Could I send a script to you, Sitcomgeek?
I’d rather you didn’t. Sorry. I do get asked now and then. Reading a script properly – as I would like my script to be read – takes half an hour. Then you have to read it again. Think about it. And then write something useful. That’s probably a 3-4 hour job. No offence, if I’m giving away my time for free, I’d rather give it my three-year old daughter (whom I only invoice occasionally) There are script reading services available at relatively low cost. You could try the excellent and experienced writer Dave Cohen, or the delightful Hayley McKenzie.

I’m not getting anywhere at all. What should I do?
Write something else. If you’re a writer, you’ll like writing for it’s own sake – and that is the thing that gives you pleasure. But given the lack of manufacturing and an increasingly graduate population, an awful lot of people want to be writers. It’s hard work out there, and it can be slim pickings at times. And if you’re pitching a sitcom to BBC2, you’re competing with Paul Whitehouse, Steve Moffat and Ricky Gervais. You’re in with the big boys. Quit whining, and turn that into something funny. (I hasten to add I regularly ignore my own advice and whine with the best of them.)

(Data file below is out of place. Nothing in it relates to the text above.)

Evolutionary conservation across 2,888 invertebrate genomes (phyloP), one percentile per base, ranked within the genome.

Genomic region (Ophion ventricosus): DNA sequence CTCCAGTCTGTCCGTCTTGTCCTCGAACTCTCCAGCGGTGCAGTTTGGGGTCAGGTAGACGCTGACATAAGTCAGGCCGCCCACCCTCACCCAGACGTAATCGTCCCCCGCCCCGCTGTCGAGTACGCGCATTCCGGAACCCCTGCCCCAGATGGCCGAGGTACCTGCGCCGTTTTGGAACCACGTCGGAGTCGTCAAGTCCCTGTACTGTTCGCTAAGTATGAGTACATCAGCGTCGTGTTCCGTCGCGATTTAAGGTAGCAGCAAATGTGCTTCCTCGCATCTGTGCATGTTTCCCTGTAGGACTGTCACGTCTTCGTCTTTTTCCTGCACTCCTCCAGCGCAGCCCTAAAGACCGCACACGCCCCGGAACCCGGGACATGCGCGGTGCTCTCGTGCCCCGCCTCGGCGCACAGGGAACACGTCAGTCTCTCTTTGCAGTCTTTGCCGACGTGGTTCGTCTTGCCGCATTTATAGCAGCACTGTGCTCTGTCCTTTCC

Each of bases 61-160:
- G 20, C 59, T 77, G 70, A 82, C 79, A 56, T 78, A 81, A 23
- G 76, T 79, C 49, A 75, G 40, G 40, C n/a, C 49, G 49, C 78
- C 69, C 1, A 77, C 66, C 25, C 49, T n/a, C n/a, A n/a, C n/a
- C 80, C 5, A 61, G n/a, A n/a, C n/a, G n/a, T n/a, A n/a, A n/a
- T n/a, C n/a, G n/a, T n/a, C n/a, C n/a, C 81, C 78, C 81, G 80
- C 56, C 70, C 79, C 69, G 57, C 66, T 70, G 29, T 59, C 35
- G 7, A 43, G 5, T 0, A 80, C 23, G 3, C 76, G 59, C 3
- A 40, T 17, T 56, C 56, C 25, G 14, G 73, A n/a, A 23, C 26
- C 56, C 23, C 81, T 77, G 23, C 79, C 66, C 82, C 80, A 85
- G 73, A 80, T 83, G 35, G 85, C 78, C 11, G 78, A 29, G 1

Please feel free to ask other general questions about sitcom, industrial or scriptorial – maybe on the comments below or via twitter – and I’ll try and get to them via the blog over the coming weeks.


  1. James you're the most helpful writer I've encountered online. Very much appreciated.

  2. Just reading these posts motivates me and makes me want to write MORE! Great stuff, thanks.

  3. This is great stuff, as someone who came close with a script last year all I can say is everything written in these two posts applies.